15

I was studying music and saw in a music score sheet that Tomaso Albinoni lived 80 years. I know that long before that people had lived to that age. I would like to know just how common that was. Did people back then see those people as we see people with 100+ years today?

  • 5
    Most people died in their early childhood. If you survived those years you have a good chance of living a rather lengthy life. – Semaphore Feb 11 '15 at 5:43
13

Actuarial science was just getting started in the 17th century, so we can answer this question with some specificity--for London and Breslow, anyway.

John Graunt made the following life table for London in 1662 (source):

enter image description here

Around 1% of Londoners were older than 77.

Edmond Halley (of comet fame) made the following table for Breslau in 1693. Note that births (Age 0) = 1238. Also, there were 107 people over the age of 84, but Halley does not break them down by year (source):

enter image description here

All told, around .75% of Breslau's population was over 80. This is similar enough to Graunt's table that these tables are taken to be roughly representative of northern European cities at the time.

In the contemporary American population, 3.6% of the population is over 80 and .1% of the population is aged 95 to 99. So to address your final point, living to 80 in the 17th century was more like living to 90 today. But like @Semaphore points out above, these stats aren't directly comparable because mortality was more concentrated in childhood than it is now. Anyone who wants to calculate life expectancy at age 21 in 1693 and compare to the same in 2010 is more than welcome to.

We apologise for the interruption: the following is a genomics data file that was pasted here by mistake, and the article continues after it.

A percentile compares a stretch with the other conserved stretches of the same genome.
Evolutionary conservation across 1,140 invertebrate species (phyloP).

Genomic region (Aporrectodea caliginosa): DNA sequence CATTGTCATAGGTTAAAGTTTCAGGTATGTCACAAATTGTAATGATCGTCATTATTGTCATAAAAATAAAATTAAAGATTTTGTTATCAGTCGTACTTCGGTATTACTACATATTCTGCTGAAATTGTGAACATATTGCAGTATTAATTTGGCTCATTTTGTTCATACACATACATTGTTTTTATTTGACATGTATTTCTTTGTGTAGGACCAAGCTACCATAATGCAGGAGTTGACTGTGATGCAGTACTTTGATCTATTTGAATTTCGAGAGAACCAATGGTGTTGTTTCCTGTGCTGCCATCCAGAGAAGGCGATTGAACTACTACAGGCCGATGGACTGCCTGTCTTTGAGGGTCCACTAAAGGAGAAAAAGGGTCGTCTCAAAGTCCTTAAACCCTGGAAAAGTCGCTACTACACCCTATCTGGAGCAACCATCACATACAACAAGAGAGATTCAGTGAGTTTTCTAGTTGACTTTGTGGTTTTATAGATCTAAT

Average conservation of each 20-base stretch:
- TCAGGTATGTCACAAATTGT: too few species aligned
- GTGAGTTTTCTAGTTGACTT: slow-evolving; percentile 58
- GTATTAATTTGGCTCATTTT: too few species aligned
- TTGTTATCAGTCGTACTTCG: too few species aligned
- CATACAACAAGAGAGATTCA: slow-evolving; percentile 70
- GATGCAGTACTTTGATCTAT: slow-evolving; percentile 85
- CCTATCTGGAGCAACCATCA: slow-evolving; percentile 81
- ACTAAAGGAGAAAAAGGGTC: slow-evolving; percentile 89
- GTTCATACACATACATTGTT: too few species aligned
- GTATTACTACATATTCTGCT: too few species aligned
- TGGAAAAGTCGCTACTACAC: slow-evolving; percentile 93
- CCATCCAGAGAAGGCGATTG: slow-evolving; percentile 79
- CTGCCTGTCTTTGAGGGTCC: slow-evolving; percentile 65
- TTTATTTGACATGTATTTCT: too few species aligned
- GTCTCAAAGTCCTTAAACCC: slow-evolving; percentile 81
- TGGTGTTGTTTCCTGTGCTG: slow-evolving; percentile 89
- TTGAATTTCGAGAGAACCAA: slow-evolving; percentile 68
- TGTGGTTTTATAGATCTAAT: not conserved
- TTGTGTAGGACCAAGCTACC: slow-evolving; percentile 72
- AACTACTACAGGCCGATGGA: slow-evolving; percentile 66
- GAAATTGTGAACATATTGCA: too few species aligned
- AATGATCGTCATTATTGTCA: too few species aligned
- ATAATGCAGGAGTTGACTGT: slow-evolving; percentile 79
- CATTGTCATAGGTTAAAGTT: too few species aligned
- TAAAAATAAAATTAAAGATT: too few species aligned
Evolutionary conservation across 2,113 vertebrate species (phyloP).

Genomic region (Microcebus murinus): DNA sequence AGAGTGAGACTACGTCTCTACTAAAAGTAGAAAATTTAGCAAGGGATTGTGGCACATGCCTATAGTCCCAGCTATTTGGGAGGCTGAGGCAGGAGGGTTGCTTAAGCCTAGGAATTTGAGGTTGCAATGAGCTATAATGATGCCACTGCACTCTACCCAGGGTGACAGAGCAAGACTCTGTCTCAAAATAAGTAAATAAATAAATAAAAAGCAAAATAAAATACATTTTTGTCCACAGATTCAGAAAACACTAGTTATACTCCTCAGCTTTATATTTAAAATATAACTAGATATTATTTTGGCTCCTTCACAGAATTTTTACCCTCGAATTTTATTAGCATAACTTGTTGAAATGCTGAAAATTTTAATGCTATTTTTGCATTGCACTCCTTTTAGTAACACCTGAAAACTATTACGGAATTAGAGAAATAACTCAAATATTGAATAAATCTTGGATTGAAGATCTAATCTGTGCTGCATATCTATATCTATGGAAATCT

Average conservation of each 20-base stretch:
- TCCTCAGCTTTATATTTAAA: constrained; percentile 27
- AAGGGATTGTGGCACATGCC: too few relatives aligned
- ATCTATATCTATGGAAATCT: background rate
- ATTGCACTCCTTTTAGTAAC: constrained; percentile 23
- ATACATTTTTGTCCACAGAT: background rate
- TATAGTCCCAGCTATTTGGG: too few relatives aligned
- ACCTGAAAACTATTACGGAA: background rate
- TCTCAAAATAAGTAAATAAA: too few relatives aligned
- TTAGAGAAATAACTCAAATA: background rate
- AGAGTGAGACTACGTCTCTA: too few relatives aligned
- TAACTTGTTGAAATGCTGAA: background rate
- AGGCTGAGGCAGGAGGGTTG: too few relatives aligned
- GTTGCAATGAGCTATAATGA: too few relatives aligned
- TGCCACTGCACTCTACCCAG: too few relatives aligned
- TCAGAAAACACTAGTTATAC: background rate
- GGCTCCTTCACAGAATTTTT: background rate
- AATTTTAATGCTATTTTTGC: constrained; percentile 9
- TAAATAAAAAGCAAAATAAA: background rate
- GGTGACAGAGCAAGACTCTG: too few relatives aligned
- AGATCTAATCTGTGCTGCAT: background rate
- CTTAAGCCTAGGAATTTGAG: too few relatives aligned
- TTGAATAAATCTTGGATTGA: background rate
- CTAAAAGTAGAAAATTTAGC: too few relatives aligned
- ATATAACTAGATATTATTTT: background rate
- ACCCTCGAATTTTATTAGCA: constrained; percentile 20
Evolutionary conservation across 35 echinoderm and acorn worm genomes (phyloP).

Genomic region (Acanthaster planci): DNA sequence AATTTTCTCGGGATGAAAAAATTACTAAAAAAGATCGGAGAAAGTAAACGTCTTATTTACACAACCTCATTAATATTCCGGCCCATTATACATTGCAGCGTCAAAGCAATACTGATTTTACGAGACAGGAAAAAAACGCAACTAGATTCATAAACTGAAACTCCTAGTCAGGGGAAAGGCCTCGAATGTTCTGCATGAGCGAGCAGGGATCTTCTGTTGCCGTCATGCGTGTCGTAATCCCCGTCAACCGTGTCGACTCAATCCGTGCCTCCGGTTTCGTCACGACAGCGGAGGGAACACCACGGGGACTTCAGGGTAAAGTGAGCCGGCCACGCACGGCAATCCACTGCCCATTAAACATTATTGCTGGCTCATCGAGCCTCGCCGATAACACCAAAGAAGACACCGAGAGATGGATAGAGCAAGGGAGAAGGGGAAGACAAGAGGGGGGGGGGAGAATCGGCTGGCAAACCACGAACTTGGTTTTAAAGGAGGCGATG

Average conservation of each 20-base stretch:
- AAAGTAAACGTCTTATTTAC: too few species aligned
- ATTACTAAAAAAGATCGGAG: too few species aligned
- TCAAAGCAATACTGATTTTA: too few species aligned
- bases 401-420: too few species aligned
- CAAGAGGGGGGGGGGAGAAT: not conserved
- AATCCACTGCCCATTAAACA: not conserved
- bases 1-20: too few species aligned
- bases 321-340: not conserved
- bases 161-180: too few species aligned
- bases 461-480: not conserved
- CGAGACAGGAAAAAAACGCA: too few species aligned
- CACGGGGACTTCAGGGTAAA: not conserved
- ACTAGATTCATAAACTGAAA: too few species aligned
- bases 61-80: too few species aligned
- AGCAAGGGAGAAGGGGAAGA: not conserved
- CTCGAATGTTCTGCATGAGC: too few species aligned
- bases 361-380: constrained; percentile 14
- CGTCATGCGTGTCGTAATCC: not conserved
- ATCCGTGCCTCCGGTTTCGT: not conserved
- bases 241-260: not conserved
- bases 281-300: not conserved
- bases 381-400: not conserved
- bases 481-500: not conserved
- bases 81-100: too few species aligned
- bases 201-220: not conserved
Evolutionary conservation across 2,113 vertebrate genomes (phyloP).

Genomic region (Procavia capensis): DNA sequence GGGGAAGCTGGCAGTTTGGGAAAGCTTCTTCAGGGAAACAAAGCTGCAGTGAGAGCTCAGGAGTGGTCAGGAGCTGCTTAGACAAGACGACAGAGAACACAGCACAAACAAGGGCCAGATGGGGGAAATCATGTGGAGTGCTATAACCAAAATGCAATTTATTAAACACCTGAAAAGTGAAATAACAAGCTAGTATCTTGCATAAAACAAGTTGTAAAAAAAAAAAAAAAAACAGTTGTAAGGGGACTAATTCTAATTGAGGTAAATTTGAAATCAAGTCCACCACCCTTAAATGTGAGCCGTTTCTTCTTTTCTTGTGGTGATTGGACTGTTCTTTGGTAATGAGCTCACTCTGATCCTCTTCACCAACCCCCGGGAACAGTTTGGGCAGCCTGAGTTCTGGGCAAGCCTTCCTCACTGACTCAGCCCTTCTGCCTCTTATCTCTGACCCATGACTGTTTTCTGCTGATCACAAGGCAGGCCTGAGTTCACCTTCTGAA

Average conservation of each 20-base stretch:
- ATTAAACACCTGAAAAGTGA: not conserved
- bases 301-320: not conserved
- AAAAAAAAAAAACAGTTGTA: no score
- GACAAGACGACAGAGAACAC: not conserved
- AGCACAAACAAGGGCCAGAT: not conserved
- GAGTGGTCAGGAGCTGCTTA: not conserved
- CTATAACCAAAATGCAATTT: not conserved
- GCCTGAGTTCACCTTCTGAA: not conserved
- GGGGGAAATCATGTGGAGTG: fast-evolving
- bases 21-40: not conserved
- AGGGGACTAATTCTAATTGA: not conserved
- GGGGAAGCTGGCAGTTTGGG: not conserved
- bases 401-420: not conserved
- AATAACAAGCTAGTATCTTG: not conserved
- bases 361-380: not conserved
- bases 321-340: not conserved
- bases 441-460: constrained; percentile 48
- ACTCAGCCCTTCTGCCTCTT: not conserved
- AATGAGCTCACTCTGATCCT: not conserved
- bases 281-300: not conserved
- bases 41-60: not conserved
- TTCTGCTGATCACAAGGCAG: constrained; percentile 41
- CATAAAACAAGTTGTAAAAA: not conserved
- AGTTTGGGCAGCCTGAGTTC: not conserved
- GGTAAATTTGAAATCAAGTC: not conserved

• @T.E.D.: Totally agree. I did notice that demographers were willing to estimate life expectancies from these tables, even though they lack the longitudinal element that would allow you to follow a cohort from birth. They must have figured that as long as birth rates were stable (and there weren't idiosyncratic mortality events--wars and plagues), then estimates made from cross-sectional data were still informative even if problematic. – two sheds Feb 11 '15 at 20:37
0

The whole "people died young" thing is somewhat exaggerated. First of all, before 1800 there was less of a focus on age in general, although in 19th century in the United States this tendency reversed and became almost technical. For example, in the 1870-1900 period you can often find death notices that say things like so-and-so lived for 64 years, 4 months and 5 days.

In the old days people ate a lot less and exercised more, which are healthy tendencies. If you avoided common causes of death, like childbirth, you could easily live to be old. Living a long time is more a function of bodily quality and integrity than medical intervention. If you visit 90-year-olds in nursing homes you will find that they rarely go to the doctor. People who require medical assistance tend to be the ones that die young. The doctors never even see the long-lived.

  • 6
    Anecdotes are not data, but the 90 year olds I used to regularly visit were the first people I knew to have day-of-the-week pill dispensers. The whole point of a nursing home is to have nurses handy to help with their constant medical needs. – T.E.D. Feb 11 '15 at 20:33
  • when you are in a nursing home, the doctors come to you. – Oldcat Feb 12 '15 at 0:22

Your Answer

By clicking “Post Your Answer”, you agree to our terms of service, privacy policy and cookie policy

Not the answer you're looking for? Browse other questions tagged or ask your own question.